Mr. Rush said he expected the8questions raised at the session to initiate "short-term and long-term" processes in the chiefs' organization. Task forces on particular topics eventually may be appointed to forge positions on some of the issues.

Federal Role Questioned

Some ccsso delegates here expressed skepticism about the proposals contained in the September report on the future of educational technology issued by the Congressional Office of Technology Assessment. That report, "Power On! New Tools for Teaching and Learning," called for a stepped-up federal role in research. (See Education Week, Sept. 7, 1988.)

It concluded that although the states have led the way in developing and applying technology to precollegiate education, research and development in teaching technologies will stagnate without a coordinated effort by business and state and local government under federal leadership.

Noting that many of the most promising technologies were developed by the U.S. Defense Department, and were not generally available in schools for up to 30 years after their application in government, Linda G. Roberts, project director for the ota study, said that "we don't know what opportunities we may already have lost."

But several speakers here questioned the likelihood of a stronger federal hand in the research process and the value of federal intervention.

Stephen S. Kaagan, a senior consultant to the Agency for Instructional Technology who served for six years as Vermont's chief state school officer, said the notion of an inel10lcreased federal role in educational technology was "nonsense."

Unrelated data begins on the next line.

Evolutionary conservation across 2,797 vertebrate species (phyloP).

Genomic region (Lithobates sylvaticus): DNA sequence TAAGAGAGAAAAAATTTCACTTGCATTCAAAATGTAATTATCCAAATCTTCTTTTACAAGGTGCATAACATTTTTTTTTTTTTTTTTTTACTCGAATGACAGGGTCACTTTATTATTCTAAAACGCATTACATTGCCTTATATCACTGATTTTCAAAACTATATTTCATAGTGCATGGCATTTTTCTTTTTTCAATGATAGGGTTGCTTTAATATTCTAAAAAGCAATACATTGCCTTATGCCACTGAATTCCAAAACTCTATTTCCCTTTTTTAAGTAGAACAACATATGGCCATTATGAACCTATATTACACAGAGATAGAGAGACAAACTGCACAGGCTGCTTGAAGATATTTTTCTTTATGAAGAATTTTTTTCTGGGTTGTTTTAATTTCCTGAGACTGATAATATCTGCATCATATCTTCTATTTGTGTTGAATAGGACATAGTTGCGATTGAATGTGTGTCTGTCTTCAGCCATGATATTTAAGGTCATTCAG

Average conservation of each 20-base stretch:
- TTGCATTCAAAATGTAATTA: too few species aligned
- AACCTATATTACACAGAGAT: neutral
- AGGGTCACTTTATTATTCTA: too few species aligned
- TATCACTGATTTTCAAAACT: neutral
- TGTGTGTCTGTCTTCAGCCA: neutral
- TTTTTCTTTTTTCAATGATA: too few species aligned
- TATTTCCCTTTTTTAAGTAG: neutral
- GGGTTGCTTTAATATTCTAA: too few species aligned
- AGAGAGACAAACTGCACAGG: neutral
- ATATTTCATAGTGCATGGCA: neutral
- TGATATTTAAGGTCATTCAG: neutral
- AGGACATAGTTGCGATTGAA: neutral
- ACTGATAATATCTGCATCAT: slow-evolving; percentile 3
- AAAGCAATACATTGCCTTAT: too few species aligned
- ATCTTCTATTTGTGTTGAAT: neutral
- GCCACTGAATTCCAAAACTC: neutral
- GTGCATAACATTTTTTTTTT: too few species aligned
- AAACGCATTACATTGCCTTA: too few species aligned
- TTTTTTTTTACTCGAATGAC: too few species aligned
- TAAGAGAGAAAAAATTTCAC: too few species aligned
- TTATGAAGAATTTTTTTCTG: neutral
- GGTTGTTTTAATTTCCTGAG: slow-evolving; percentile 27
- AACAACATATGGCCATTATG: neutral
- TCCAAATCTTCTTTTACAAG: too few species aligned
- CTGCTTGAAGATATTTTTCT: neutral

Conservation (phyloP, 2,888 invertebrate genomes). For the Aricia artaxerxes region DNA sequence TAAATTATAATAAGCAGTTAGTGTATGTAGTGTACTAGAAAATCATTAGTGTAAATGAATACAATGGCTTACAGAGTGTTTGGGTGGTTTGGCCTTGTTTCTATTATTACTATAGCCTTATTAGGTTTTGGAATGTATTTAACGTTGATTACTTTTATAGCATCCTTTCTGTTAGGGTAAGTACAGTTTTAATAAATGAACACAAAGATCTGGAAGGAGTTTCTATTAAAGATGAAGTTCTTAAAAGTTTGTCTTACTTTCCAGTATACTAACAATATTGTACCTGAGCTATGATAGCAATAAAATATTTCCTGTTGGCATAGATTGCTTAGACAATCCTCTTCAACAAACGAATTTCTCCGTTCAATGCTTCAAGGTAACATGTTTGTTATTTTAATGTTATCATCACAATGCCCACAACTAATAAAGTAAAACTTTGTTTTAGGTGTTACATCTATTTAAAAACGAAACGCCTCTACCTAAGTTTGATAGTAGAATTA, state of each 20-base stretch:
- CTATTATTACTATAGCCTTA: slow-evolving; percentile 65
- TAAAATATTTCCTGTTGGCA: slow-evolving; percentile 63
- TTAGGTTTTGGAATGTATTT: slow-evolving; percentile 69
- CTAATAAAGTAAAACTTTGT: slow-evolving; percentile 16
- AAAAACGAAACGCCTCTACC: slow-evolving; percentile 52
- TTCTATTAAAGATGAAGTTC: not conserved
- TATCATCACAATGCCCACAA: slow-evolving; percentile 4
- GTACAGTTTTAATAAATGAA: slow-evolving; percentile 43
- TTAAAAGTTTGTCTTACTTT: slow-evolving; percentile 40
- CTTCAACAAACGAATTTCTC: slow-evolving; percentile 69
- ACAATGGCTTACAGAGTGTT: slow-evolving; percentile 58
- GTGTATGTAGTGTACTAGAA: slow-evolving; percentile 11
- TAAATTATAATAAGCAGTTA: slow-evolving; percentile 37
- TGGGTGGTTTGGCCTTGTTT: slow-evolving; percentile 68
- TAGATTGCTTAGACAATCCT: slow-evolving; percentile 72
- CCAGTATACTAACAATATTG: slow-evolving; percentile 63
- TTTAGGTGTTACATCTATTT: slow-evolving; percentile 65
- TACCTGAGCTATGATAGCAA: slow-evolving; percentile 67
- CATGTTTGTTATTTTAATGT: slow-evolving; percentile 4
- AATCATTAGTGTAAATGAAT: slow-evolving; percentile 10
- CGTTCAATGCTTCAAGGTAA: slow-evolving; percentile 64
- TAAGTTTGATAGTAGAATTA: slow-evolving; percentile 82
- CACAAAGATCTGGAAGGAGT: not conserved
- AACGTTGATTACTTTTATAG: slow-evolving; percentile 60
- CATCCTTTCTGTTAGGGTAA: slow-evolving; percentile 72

States should not "look to the horizon" for developing technologies to aid in instruction, he argued, but should instead concentrate on putting existing technologies to use more effectively.

Similar sentiments were expressed by Arthur Sheekey, a spokesman for the U.S. Education Department's office of educational research and improvement. The political constituency for increasing federal support for educational technology is very small, Mr. Sheekey said, especially when compared with the efforts of other interest groups vying for federal education dollars.

"I don't know how much influence [the ota report] is going to have" on Congressional policymakers, he added.

'Promise' Said Unfulfilled

Dean A. Honetschlager, director of education programs for the National Governors' Association, also sounded a cautionary note about the future of technology intiatives at the state level.

Information contained in the ota report, and in an annual update of the nga's 1986 report "Time for Results," indicates that educational technology is "competing very directly" for funding with other reform initiatives, he said.

At the same time, according to Mr. Honetschlager, some states are beginning to question the promise of technology to make schools more productive.

He said that although two-thirds of the states indicated some sort of initiative to promote "distance learning" in the nga's 1987-88 survey, "over all, it seems that much of the activity has sort of plateaued."

"There are no major breakthroughs," he added. "That promise still isn't being fulfilled in any meaningful way."